Guinea’s abundant rainfall and natural geography bode well for hydroelectric and renewable energy production. The largest energy sector investment in Guinea is the 450MW Souapiti dam project (valued at USD2.1 billion), begun in late 2015 with Chinese investment, which likewise completed the 240MW Kaleta Dam (valued at USD526 million) in May 2015. Kaleta more than doubled Guinea’s electricity supply, and for the first time furnished Conakry with more reliable, albeit seasonal, electricity (May-November). Souapiti is due to begin regulating the water available to the Kaleta Dam in September 2019 and will begin to produce electricity in late 2020. A third hydroelectric dam on the same river is in the early stages of development – Chinese mining firm TBEA is providing financing for the Amaria power plant (300 MW, USD1.2 bn investment), with financial negotiations for the Build-Operate-Transfer (BOT) arrangement in process leading to the final determination of the tariff to be paid by the Guinean energy operator EDG. With proper distribution infrastructure, these projects are expected to lead Guinea to become an energy exporter in West Africa. The government is also looking to invest in solar and other energy sources to compensate for lost hydroelectric production during Guinea’s dry season. To that end, U.S.-based Endeavor has started work on Project Te, a 50MW thermal plant on the outskirts of the capital. The World Bank is sponsoring four 50MW solar projects in the Kankan region.
Agriculture and fisheries are other areas of opportunity and growth in Guinea. Already an exporter of fruits, vegetables, and palm oil to its immediate neighbors, Guinea is climatically well suited for large-scale agricultural production. However, the sector has suffered from decades of neglect and mismanagement, while the 2014-2015 Ebola crisis hit the agricultural workforce hard. Guinea is also an importer of rice, its primary staple crop. President Alpha Conde has expressed his personal desire to see Guinea’s long-term economy based on agriculture rather than extractives.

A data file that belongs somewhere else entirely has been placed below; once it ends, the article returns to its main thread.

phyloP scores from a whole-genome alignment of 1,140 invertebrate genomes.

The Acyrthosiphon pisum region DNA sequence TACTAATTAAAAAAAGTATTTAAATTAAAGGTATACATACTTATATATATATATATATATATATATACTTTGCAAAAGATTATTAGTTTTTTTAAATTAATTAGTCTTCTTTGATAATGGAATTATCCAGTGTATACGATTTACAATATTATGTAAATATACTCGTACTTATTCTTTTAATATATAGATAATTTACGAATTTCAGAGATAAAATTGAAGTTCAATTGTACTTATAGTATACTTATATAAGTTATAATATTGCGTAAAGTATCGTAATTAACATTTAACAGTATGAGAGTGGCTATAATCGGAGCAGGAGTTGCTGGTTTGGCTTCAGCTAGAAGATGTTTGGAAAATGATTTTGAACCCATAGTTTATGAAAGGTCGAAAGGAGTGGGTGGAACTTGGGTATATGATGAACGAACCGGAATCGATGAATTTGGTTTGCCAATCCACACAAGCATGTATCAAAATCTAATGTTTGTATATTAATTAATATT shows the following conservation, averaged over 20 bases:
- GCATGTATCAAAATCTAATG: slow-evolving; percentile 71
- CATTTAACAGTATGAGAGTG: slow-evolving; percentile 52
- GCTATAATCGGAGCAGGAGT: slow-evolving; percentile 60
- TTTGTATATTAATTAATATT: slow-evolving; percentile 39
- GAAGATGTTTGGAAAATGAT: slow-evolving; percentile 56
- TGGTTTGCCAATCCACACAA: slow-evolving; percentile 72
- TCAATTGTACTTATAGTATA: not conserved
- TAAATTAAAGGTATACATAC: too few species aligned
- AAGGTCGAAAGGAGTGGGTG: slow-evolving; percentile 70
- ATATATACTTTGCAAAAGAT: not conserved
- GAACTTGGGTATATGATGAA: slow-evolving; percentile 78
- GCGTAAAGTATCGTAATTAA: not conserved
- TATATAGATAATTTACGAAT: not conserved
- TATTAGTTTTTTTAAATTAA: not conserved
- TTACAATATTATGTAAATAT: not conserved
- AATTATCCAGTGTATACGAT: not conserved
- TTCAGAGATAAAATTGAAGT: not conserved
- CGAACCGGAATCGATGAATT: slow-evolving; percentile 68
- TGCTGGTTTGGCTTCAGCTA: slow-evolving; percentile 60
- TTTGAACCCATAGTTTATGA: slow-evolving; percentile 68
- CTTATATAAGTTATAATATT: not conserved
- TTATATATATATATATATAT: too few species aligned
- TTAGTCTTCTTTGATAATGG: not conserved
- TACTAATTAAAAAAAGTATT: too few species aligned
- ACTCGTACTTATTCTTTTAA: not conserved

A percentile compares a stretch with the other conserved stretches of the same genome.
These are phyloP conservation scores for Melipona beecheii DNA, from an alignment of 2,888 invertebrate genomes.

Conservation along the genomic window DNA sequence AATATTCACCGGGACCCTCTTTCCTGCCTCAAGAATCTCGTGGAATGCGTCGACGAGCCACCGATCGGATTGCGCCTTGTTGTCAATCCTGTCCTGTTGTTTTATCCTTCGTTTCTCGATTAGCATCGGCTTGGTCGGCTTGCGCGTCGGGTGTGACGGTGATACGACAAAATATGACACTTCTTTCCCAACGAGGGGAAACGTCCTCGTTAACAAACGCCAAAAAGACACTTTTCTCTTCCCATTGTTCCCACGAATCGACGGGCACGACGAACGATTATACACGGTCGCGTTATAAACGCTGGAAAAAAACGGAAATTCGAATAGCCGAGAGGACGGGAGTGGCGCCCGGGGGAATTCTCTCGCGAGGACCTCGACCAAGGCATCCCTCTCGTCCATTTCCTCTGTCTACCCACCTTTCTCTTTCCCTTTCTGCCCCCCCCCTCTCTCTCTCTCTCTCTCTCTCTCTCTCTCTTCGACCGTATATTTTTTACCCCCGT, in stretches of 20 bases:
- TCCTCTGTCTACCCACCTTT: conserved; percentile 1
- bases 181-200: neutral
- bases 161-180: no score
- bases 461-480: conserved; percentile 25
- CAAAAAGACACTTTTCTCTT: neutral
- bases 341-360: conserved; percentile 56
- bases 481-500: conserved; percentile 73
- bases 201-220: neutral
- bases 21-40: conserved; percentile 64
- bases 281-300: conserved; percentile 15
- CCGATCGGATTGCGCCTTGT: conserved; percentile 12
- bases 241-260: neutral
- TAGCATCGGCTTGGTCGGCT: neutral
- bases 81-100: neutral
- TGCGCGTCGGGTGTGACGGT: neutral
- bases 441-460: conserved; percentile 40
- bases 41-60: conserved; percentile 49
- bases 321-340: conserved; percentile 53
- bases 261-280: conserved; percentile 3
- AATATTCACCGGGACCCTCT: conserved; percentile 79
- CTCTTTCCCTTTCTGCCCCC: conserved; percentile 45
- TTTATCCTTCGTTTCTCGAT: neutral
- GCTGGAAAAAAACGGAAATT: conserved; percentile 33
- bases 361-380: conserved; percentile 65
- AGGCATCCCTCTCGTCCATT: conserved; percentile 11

Guinea’s macroeconomic and financial situation is weak. The Ebola crisis stifled Guinea’s economic growth prospects in 2014 and 2015, leaving the government with few financial resources to invest in infrastructure. Lower natural resource revenues stemming from a drop in world prices and ill-advised government loans have strained an already tight government budget. However, improved macroeconomic discipline in 2016-2017 stabilized exchange rates, refilled government coffers, and increased government revenues. Much of this stabilization lasted until late 2017 when the government borrowed excessively from the Central Bank (BCRG), threatening its first 2018 International Monetary Fund (IMF) review. Still, growth for 2018 was a healthy 8.7 percent (down, however, from 10 percent in 2016), but the largely impoverished population felt little of that, placing the government under pressure to deliver tangible economic development. There is a shortage of credit, particularly for small and medium sized enterprises, and the government is increasingly looking to international investment to increase growth, provide jobs, and kick-start the economy.
In 2017, Guinea passed and implemented an anti-corruption law, but it has yet to be tested in court. The country has recently updated its Investment Code and renewed efforts to attract international investors, including a new investment promotion website put in place in 2016 by Guinea’s investment promotion agency (www.invest.gov.gn) to increase transparency and streamline investment. However, Guinea’s capacity to enforce its more investor-friendly laws is compromised by a weak and unreliable legal system. President Alpha Condé inaugurated the first Trade Court of Guinea on March 20, 2018. The aim of the Trade Court is to improve the business environment for local and foreign investors but it remains to be seen what effect it will have.
|TI Corruption Perceptions Index||2018||138 of 180||http://www.transparency.org/research/cpi/overview|
|World Bank’s Doing Business Report “Ease of Doing Business”||2019||152 of 190||http://www.doingbusiness.org/rankings|
|Global Innovation Index||2018||119 of 126||https://www.globalinnovationindex.org/analysis-indicator|
|U.S. FDI in partner country ($M USD, stock positions)||2016||$11||http://www.bea.gov/international/factsheet/|
|World Bank GNI per capita (Atlas method||2017||$790||http://data.worldbank.org/indicator/NY.GNP.PCAP.CD|